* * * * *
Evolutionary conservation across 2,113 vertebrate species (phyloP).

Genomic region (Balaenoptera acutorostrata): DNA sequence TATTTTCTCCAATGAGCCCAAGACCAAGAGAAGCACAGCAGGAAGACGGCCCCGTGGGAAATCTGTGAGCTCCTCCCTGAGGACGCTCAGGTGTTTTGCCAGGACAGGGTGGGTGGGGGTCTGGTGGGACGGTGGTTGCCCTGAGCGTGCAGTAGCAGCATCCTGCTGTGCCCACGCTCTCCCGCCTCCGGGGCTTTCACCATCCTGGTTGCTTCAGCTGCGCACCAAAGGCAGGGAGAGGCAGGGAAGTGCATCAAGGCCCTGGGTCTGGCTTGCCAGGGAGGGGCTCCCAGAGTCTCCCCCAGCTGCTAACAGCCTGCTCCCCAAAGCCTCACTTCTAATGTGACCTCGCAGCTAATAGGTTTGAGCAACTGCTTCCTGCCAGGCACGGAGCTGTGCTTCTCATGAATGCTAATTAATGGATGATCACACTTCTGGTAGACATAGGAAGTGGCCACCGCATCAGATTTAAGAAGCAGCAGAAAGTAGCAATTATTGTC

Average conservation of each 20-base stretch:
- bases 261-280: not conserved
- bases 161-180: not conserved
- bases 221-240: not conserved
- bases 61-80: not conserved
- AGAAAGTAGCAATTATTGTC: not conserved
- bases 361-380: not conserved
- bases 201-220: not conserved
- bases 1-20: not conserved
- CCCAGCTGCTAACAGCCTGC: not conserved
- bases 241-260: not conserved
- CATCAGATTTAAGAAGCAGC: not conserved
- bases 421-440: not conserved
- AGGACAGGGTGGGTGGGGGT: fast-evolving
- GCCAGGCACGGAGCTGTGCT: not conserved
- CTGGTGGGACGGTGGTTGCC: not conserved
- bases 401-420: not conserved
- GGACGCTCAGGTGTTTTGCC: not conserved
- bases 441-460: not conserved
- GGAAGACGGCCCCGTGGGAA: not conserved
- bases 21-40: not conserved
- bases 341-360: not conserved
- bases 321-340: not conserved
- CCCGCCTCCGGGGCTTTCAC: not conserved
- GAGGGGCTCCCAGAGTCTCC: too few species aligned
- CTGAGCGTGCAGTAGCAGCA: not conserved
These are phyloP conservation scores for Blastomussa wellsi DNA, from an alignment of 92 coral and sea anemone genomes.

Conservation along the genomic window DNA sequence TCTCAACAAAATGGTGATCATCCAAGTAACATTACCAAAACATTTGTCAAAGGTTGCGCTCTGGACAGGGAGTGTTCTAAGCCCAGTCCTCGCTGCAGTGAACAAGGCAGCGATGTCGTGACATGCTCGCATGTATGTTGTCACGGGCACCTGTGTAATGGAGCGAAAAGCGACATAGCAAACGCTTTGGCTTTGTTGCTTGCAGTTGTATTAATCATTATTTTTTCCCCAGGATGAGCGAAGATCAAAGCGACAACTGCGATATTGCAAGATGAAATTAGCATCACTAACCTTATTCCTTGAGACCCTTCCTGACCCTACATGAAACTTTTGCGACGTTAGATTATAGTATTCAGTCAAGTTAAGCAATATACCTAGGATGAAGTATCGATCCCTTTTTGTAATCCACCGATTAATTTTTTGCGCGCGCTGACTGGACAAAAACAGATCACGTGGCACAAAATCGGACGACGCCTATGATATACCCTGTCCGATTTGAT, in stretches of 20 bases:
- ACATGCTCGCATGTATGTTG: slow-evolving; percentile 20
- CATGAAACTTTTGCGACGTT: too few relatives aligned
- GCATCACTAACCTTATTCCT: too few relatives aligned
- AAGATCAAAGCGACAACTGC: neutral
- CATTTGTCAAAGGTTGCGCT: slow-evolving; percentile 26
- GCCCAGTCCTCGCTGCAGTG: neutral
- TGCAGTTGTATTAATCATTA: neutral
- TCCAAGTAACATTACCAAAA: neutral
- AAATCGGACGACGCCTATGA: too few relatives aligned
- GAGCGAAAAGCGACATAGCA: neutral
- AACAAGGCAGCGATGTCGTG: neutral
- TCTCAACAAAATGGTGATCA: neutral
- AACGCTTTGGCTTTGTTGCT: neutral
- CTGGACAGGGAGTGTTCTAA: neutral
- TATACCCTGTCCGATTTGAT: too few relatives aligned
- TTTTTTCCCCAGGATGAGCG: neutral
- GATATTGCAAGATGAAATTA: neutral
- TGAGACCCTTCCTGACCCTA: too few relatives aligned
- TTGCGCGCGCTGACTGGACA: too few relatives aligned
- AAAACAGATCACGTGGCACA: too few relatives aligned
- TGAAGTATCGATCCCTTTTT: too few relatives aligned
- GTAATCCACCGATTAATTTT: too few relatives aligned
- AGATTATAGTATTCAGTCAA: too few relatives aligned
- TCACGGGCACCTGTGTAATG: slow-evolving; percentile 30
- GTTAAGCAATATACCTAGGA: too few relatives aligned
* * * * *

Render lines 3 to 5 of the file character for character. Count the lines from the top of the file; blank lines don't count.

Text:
Average conservation of each 20-base stretch:
- bases 261-280: not conserved
- bases 161-180: not conserved